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DOJ and FTC Virtual Workshop: Agencies Discuss Novel Approaches to Address Competition Issues in Pharmaceutical Mergers

On June 14 and 15, 2022, the Department of Justice Antitrust Division (“DOJ”) and the Federal Trade Commission (“FTC”) hosted a virtual workshop to discuss antitrust analysis of pharmaceutical mergers and anticipated focal points for the agencies moving forward.  Workshop participants discussed the effects of concentration, prior remedies in pharmaceutical mergers and anticipated changes going forward, harm to innovation, and stricter scrutiny for pharmaceutical mergers involving prior bad conduct. The workshop reinforces that this is a priority area for the agencies; parties in the pharmaceutical sector looking at prospective mergers should keep a close eye on future merger challenges and anticipate stricter scrutiny by the agencies going forward.

In their opening remarks, DOJ Assistant Attorney General Jonathan Kanter and FTC Chair Lina Khan emphasized that the workshop comes at a critical time as prices for pharmaceutical products are increasing across the market.  Chair Khan noted that the median price for new drugs has increased by 20% per year along, and highlighted the frequency of acquisitions of would-be or nascent competitors.  AAG Kanter spoke on the directive of the DOJ to ensure that medicines are available to Americans at affordable prices, and that access to care should include both quality and innovative care. 

FTC Commissioner Rebecca Slaughter gave the keynote address, in which she emphasized that the antitrust agencies should go beyond the traditional pharmaceutical merger analysis of “existing products and pipeline products” to look further at harm to innovation and loss of research and development. Commissioner Slaughter noted that the pharmaceutical industry has a “checkered legacy” or anticompetitive conduct, and that the FTC and DOJ would be working collaboratively together going forward to address competition issues in the pharmaceutical industry.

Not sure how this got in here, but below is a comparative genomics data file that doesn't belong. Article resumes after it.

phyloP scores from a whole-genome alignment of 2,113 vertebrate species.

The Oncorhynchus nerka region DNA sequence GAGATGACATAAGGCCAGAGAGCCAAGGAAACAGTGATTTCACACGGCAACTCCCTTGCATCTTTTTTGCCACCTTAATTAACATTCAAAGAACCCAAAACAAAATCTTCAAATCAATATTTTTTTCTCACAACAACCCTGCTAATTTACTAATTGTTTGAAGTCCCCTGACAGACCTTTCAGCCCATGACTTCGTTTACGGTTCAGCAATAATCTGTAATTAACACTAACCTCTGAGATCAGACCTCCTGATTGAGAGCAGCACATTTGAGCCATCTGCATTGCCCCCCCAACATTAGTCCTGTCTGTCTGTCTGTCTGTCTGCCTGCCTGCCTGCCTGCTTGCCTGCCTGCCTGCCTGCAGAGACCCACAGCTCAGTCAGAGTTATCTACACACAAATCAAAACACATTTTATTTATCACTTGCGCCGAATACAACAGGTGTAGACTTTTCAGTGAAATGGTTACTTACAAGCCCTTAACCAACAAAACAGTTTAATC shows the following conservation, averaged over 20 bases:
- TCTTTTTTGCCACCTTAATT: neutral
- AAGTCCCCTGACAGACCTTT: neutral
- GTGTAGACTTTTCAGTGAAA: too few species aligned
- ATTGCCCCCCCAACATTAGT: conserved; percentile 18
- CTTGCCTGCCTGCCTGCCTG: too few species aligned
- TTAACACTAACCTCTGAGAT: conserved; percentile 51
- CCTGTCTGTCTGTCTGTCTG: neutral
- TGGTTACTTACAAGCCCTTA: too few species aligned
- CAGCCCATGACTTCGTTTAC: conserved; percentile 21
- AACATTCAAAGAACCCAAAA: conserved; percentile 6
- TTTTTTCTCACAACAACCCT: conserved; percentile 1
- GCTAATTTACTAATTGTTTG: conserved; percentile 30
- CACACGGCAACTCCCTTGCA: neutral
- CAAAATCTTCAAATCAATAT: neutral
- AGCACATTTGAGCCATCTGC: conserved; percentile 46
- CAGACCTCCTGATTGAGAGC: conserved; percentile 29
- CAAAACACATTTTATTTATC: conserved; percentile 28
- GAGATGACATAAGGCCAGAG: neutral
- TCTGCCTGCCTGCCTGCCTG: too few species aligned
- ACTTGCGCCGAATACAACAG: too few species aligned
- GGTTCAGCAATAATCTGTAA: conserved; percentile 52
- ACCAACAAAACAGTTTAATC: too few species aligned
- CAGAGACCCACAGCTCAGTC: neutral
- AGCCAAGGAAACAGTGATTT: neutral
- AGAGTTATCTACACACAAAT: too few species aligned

Concentration Levels in the Pharmaceutical Industry:  Panelists discussed the potential anticompetitive effects of the concentration in the pharmaceutical space that sees the same companies operating as market leaders over the last decade.  Some panelists opined that firm size presents significant advantages in negotiating with health insurance payers and pharmacy benefit managers (“PBMs”) for drug prices, while pointing to the limited evidence that firm size increases research and development productivity.  Panelists discussed the harms of vertical concentration within the industry, noting the increased prevalence of vertical integration between PBMs and health insurance payers and the corresponding effect on the overall supply chain. The FTC is already taking a closer look at the role of PBMs on drug pricing following the commission of a study under Section 6(b) of the FTC Act.

Remedies in Pharmaceutical Mergers:  Panelists discussed the efficacy of remedies for previous pharmaceutical mergers, and proposed alternatives going forward.  Panelists noted that remedies involving the divestiture of certain drugs, particularly “pipeline” drugs, had mixed returns due to the fact that divestiture buyers face difficulty to bring a pipeline drug to market relative to an already developed drug; looking at 56 pipeline drug divestitures, only 36% of those products have an active marketing license today, suggesting that divestiture may not be as effective for protecting innovation as previously thought.  Panelists also discussed the difficulties for agencies to review the overall competitive effect of a larger firm acquiring several smaller firms through separate transactions. Youenn Beaudouin, Case Handler at the European Commission (“EC”), provided his perspective, noting that the EC only accepts remedies that are grounded in market reality, with a strong preference for structural remedies such as divestitures. Synda Mark, Acting Deputy Assistant Director of the FTC’s Office of Policy & Coordination, previewed the FTC’s plans for a “holistic rethink” of many policies that could include a formal update on their remedy policies, particularly given the number of settlements since the agency’s previous review in 2015.